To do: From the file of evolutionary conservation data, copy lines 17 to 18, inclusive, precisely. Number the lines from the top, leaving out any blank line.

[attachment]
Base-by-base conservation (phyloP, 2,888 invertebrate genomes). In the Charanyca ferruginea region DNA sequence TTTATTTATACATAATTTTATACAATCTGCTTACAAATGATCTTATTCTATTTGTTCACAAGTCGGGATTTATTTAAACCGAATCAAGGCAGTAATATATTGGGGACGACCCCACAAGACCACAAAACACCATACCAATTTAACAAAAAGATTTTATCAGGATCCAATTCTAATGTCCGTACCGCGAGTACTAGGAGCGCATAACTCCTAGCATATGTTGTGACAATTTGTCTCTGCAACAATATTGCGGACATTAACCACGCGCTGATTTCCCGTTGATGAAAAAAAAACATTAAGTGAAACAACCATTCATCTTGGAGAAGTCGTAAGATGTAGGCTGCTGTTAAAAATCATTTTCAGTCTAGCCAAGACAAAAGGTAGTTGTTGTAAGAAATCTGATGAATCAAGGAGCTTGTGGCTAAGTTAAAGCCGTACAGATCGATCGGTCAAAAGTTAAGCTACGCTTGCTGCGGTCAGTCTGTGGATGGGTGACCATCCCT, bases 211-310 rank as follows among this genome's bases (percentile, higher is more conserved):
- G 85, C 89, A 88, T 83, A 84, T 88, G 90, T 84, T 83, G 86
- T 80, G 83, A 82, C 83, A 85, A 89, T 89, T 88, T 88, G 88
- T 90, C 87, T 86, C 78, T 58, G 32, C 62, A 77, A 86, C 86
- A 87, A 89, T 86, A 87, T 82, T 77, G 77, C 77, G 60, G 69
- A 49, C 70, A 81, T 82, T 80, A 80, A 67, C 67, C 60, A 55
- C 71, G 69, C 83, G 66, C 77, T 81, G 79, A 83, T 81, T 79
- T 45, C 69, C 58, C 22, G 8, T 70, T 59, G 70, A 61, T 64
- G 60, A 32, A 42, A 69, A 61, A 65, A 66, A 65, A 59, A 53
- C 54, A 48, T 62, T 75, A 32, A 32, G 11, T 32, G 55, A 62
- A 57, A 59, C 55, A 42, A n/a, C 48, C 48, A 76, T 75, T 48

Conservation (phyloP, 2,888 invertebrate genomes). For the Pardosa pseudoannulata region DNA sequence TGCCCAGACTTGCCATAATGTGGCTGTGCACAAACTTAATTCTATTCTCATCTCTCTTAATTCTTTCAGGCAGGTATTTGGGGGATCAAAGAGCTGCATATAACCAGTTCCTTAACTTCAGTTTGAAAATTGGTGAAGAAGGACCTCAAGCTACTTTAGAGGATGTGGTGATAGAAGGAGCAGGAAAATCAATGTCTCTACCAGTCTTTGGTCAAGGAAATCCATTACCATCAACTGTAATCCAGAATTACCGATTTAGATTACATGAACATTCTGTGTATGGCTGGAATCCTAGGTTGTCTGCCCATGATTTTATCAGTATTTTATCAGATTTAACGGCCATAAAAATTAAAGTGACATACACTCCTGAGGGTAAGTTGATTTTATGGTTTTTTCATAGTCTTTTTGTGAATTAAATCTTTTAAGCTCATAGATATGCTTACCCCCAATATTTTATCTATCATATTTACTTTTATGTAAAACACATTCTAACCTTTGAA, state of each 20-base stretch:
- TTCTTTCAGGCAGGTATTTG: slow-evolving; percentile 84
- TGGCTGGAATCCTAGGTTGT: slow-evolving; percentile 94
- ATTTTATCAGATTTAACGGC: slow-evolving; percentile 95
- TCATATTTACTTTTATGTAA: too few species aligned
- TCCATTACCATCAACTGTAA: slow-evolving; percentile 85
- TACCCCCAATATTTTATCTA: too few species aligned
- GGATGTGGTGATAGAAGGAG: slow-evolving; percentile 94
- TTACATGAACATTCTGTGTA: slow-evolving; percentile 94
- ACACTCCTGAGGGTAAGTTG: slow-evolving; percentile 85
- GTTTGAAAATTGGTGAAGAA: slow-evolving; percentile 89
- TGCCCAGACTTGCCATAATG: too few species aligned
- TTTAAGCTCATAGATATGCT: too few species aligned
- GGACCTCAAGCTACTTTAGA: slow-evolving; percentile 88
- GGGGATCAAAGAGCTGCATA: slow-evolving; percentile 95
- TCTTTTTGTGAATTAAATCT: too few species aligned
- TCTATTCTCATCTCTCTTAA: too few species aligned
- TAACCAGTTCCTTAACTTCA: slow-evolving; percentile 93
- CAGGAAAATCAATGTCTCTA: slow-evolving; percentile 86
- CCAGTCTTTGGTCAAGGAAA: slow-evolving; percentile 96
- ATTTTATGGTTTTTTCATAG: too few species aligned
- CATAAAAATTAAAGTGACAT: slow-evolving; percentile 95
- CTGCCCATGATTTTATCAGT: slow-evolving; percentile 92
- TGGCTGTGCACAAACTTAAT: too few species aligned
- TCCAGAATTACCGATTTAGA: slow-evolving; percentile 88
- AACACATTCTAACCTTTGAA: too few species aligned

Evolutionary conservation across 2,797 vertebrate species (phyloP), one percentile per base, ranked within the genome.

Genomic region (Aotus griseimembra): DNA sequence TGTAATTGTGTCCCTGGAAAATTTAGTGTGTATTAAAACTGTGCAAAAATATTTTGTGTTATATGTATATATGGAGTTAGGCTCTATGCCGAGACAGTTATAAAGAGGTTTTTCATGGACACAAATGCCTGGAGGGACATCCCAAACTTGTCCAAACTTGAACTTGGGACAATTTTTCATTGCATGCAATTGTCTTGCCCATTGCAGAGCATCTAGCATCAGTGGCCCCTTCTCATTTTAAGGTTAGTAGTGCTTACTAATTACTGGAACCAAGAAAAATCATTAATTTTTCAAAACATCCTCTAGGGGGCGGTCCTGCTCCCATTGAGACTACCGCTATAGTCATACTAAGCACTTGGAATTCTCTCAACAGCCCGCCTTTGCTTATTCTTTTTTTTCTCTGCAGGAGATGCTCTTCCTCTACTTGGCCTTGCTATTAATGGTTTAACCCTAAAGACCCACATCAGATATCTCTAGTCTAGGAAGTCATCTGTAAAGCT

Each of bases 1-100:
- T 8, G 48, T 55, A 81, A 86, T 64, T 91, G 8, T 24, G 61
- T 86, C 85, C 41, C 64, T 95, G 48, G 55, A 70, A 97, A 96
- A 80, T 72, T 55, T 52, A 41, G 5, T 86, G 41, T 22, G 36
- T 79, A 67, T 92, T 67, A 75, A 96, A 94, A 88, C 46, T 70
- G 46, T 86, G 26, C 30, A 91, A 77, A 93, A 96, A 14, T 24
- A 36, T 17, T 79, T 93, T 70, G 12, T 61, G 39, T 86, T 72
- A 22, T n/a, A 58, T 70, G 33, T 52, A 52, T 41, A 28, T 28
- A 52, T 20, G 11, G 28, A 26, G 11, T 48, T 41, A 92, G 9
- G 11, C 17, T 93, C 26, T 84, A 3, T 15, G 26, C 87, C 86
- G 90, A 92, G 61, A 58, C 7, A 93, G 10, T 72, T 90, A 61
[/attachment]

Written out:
- TCCATTACCATCAACTGTAA: slow-evolving; percentile 85
- TACCCCCAATATTTTATCTA: too few species aligned